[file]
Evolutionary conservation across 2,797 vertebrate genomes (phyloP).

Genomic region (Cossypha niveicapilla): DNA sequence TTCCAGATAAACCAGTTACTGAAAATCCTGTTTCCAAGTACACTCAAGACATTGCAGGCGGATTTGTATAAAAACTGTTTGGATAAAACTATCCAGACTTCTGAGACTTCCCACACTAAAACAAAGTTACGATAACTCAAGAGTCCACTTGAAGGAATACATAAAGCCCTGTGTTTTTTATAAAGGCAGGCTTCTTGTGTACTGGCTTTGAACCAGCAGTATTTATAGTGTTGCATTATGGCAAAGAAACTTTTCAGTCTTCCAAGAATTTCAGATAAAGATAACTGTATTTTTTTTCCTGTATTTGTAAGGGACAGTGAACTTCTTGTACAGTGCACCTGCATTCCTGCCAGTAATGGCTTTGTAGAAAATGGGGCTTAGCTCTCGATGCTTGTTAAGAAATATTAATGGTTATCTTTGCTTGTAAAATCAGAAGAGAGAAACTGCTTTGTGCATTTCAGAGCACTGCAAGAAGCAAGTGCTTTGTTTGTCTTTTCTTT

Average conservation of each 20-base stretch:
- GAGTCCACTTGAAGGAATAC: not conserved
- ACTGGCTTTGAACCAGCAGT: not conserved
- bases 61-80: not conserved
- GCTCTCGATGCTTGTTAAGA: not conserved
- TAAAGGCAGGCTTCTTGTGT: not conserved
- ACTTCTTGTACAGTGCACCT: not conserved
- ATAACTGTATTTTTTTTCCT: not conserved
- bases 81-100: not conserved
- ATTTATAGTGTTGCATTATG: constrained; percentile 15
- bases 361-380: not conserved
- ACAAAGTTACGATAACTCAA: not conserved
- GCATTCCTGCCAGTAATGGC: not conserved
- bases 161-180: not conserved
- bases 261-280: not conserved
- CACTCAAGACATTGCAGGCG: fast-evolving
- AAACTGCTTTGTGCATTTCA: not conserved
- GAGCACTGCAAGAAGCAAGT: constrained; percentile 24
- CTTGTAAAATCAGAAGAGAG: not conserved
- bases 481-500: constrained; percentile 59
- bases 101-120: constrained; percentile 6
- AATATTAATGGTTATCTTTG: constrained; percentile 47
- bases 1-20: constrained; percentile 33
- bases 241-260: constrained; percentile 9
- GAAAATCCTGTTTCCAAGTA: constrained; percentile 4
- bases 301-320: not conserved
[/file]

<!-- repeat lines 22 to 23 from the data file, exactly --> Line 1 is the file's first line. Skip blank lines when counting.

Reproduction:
- bases 481-500: constrained; percentile 59
- bases 101-120: constrained; percentile 6